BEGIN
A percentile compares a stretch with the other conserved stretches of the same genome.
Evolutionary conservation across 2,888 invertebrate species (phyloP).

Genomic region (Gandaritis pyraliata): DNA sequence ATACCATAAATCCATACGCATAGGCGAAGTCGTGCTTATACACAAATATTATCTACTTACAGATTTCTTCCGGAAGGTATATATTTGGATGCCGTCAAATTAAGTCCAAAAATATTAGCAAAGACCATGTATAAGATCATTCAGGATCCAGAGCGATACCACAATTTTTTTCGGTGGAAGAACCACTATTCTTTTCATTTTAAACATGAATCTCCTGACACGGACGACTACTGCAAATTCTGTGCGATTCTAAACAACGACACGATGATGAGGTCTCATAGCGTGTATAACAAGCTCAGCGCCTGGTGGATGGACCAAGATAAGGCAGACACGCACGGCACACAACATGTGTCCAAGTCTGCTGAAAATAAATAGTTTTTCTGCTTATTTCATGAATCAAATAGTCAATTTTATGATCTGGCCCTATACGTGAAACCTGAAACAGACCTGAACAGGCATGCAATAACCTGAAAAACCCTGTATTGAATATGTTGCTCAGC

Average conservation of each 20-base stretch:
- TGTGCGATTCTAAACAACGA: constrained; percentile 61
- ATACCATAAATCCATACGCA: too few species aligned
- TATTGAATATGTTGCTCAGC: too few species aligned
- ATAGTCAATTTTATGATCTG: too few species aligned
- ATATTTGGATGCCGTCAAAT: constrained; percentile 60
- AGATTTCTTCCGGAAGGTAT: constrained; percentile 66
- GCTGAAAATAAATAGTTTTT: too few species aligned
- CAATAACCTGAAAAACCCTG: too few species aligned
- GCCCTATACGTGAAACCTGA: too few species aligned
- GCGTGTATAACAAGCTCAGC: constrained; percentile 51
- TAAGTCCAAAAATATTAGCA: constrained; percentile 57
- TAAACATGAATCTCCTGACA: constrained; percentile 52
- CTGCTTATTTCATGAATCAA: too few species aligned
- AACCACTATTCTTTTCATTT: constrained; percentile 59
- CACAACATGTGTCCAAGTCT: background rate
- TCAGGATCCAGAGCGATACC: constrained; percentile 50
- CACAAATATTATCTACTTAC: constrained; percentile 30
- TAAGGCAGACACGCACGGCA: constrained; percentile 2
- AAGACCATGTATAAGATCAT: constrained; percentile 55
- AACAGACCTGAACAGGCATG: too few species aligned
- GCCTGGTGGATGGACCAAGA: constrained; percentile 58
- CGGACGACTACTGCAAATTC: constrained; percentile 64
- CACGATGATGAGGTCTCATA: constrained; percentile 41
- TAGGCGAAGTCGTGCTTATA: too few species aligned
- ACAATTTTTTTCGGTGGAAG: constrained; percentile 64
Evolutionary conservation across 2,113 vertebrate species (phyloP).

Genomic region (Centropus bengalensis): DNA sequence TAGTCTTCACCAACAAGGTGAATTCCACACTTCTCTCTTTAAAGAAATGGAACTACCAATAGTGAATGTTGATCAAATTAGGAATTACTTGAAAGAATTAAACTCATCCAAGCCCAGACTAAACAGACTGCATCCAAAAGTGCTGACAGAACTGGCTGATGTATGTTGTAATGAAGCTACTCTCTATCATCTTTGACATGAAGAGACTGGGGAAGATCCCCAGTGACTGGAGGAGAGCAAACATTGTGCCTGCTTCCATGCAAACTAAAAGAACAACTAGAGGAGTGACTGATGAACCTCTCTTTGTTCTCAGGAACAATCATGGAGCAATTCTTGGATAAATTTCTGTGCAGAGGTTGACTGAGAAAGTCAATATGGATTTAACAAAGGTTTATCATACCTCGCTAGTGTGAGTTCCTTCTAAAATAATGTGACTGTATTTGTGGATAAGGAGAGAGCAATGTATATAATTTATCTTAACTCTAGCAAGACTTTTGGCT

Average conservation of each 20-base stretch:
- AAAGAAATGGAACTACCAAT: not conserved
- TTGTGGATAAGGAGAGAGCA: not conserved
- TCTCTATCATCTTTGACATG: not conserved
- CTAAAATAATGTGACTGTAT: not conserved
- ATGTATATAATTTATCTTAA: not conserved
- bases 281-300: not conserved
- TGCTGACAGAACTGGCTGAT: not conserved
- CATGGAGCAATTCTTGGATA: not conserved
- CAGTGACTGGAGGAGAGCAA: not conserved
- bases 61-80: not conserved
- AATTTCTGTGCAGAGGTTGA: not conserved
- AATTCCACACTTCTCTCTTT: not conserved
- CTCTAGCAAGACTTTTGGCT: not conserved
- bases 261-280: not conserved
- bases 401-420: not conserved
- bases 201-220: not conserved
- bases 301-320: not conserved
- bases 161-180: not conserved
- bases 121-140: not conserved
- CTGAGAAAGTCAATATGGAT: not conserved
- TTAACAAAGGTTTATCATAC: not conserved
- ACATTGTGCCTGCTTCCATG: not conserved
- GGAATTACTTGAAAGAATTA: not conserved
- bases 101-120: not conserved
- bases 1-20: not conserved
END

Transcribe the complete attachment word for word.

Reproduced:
A percentile compares a stretch with the other conserved stretches of the same genome.
Evolutionary conservation across 2,888 invertebrate species (phyloP).

Genomic region (Gandaritis pyraliata): DNA sequence ATACCATAAATCCATACGCATAGGCGAAGTCGTGCTTATACACAAATATTATCTACTTACAGATTTCTTCCGGAAGGTATATATTTGGATGCCGTCAAATTAAGTCCAAAAATATTAGCAAAGACCATGTATAAGATCATTCAGGATCCAGAGCGATACCACAATTTTTTTCGGTGGAAGAACCACTATTCTTTTCATTTTAAACATGAATCTCCTGACACGGACGACTACTGCAAATTCTGTGCGATTCTAAACAACGACACGATGATGAGGTCTCATAGCGTGTATAACAAGCTCAGCGCCTGGTGGATGGACCAAGATAAGGCAGACACGCACGGCACACAACATGTGTCCAAGTCTGCTGAAAATAAATAGTTTTTCTGCTTATTTCATGAATCAAATAGTCAATTTTATGATCTGGCCCTATACGTGAAACCTGAAACAGACCTGAACAGGCATGCAATAACCTGAAAAACCCTGTATTGAATATGTTGCTCAGC

Average conservation of each 20-base stretch:
- TGTGCGATTCTAAACAACGA: constrained; percentile 61
- ATACCATAAATCCATACGCA: too few species aligned
- TATTGAATATGTTGCTCAGC: too few species aligned
- ATAGTCAATTTTATGATCTG: too few species aligned
- ATATTTGGATGCCGTCAAAT: constrained; percentile 60
- AGATTTCTTCCGGAAGGTAT: constrained; percentile 66
- GCTGAAAATAAATAGTTTTT: too few species aligned
- CAATAACCTGAAAAACCCTG: too few species aligned
- GCCCTATACGTGAAACCTGA: too few species aligned
- GCGTGTATAACAAGCTCAGC: constrained; percentile 51
- TAAGTCCAAAAATATTAGCA: constrained; percentile 57
- TAAACATGAATCTCCTGACA: constrained; percentile 52
- CTGCTTATTTCATGAATCAA: too few species aligned
- AACCACTATTCTTTTCATTT: constrained; percentile 59
- CACAACATGTGTCCAAGTCT: background rate
- TCAGGATCCAGAGCGATACC: constrained; percentile 50
- CACAAATATTATCTACTTAC: constrained; percentile 30
- TAAGGCAGACACGCACGGCA: constrained; percentile 2
- AAGACCATGTATAAGATCAT: constrained; percentile 55
- AACAGACCTGAACAGGCATG: too few species aligned
- GCCTGGTGGATGGACCAAGA: constrained; percentile 58
- CGGACGACTACTGCAAATTC: constrained; percentile 64
- CACGATGATGAGGTCTCATA: constrained; percentile 41
- TAGGCGAAGTCGTGCTTATA: too few species aligned
- ACAATTTTTTTCGGTGGAAG: constrained; percentile 64
Evolutionary conservation across 2,113 vertebrate species (phyloP).

Genomic region (Centropus bengalensis): DNA sequence TAGTCTTCACCAACAAGGTGAATTCCACACTTCTCTCTTTAAAGAAATGGAACTACCAATAGTGAATGTTGATCAAATTAGGAATTACTTGAAAGAATTAAACTCATCCAAGCCCAGACTAAACAGACTGCATCCAAAAGTGCTGACAGAACTGGCTGATGTATGTTGTAATGAAGCTACTCTCTATCATCTTTGACATGAAGAGACTGGGGAAGATCCCCAGTGACTGGAGGAGAGCAAACATTGTGCCTGCTTCCATGCAAACTAAAAGAACAACTAGAGGAGTGACTGATGAACCTCTCTTTGTTCTCAGGAACAATCATGGAGCAATTCTTGGATAAATTTCTGTGCAGAGGTTGACTGAGAAAGTCAATATGGATTTAACAAAGGTTTATCATACCTCGCTAGTGTGAGTTCCTTCTAAAATAATGTGACTGTATTTGTGGATAAGGAGAGAGCAATGTATATAATTTATCTTAACTCTAGCAAGACTTTTGGCT

Average conservation of each 20-base stretch:
- AAAGAAATGGAACTACCAAT: not conserved
- TTGTGGATAAGGAGAGAGCA: not conserved
- TCTCTATCATCTTTGACATG: not conserved
- CTAAAATAATGTGACTGTAT: not conserved
- ATGTATATAATTTATCTTAA: not conserved
- bases 281-300: not conserved
- TGCTGACAGAACTGGCTGAT: not conserved
- CATGGAGCAATTCTTGGATA: not conserved
- CAGTGACTGGAGGAGAGCAA: not conserved
- bases 61-80: not conserved
- AATTTCTGTGCAGAGGTTGA: not conserved
- AATTCCACACTTCTCTCTTT: not conserved
- CTCTAGCAAGACTTTTGGCT: not conserved
- bases 261-280: not conserved
- bases 401-420: not conserved
- bases 201-220: not conserved
- bases 301-320: not conserved
- bases 161-180: not conserved
- bases 121-140: not conserved
- CTGAGAAAGTCAATATGGAT: not conserved
- TTAACAAAGGTTTATCATAC: not conserved
- ACATTGTGCCTGCTTCCATG: not conserved
- GGAATTACTTGAAAGAATTA: not conserved
- bases 101-120: not conserved
- bases 1-20: not conserved